HOSPITAL boss Mark Brearley said he has no intention of quitting - despite a second major report making damning criticisms of his organisation.

Former Burnley MP Peter Pike has now urged Mr Brearley to resign as chief executive of East Lancashire Hospitals NHS Trust [ELHT], following yesterday’s call from patient representative Russ McLean for the whole board to stand down.

But when asked whether he or any board members would consider resigning, Mr Brearley said: “I’ve still got a job to do to make sure the improvements are carried through. And the board’s view would be that we carry on.”

Mr Brearley has apologised for the trust’s shortcomings, but said good progress is being made to turn things around and the board is ‘committed to getting it right’.

The resignation calls were prompted by a Care Quality Commission [CQC] report into failings in emergency care at Royal Blackburn Hospital, which raised serious concerns about three out of four basic standards.

The watchdog’s three-day inspection in late July came just eight days after ELHT was placed in special measures, following Sir Bruce Keogh’s report into failing hospitals.

The trust has since been following a detailed improvement plan, but the report raises several new concerns, which suggests the problems were more serious than Sir Bruce, the medical director of NHS England, had realised.

The CQC inspection followed an approach from a ‘whistleblower’ who used to work at the trust, and the regulator said about five whistleblowers are currently coming forward each week in East Lancashire.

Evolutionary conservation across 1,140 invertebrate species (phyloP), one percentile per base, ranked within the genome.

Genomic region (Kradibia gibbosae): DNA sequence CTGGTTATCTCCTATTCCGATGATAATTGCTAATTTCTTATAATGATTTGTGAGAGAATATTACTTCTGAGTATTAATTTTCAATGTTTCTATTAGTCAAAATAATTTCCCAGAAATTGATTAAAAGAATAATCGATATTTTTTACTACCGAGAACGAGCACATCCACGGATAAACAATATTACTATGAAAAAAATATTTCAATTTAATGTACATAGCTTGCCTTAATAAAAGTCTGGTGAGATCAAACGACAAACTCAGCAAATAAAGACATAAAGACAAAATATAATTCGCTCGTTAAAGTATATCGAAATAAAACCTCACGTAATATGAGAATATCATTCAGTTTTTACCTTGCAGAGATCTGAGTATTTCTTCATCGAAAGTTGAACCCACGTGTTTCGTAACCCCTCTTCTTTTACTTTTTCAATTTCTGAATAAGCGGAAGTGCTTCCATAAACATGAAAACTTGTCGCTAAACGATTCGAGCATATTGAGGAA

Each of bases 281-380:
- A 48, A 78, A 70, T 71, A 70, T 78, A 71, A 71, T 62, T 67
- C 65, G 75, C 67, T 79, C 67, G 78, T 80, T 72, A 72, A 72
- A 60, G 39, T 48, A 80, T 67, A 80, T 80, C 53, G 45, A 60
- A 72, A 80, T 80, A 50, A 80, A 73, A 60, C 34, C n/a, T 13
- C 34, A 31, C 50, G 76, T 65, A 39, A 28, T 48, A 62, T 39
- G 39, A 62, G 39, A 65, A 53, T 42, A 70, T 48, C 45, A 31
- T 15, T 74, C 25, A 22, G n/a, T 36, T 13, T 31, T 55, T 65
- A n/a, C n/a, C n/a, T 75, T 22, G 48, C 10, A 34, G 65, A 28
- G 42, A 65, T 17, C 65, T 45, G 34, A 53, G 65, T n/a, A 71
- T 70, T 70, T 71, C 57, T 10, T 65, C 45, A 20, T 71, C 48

Many of the CQC’s concerns centred on the trust’s ‘escalation policy’, when extra beds are opened during surges in patients.

Staff told the inpsectors that patients allocated to these beds were sometimes ‘forgotten’, while others classed as ‘additional patients’ were regularly left on chairs or trolleys, due to a lack of beds.

The CQC said the trust had been ‘well aware’ of the problems, but when asked why they had not been dealt with earlier, Mr Brearley said: “We weren’t necessarily aware of some of the scale of the issues before. As a board we got some reassurance about the patient experience and it wasn’t as robust as it could have been.”

Asked who was responsible for this, he said: “It’s our responsibility as a board and we have learned from that.”

Mr Pike, former Labour MP for Burnley, said he met with Mr Brearley and former chair Hazel Harding a year ago to press for better use of beds at Burnley General Hospital, to ease pressure on Blackburn. This issue was later raised in the Keogh report.

Mr Pike said the trust has lost the confidence of patients and the public, adding: “I had hoped that Mark Brearley would accept responsiblity and resign. It is my view that he should do so now or regrettably be sacked.”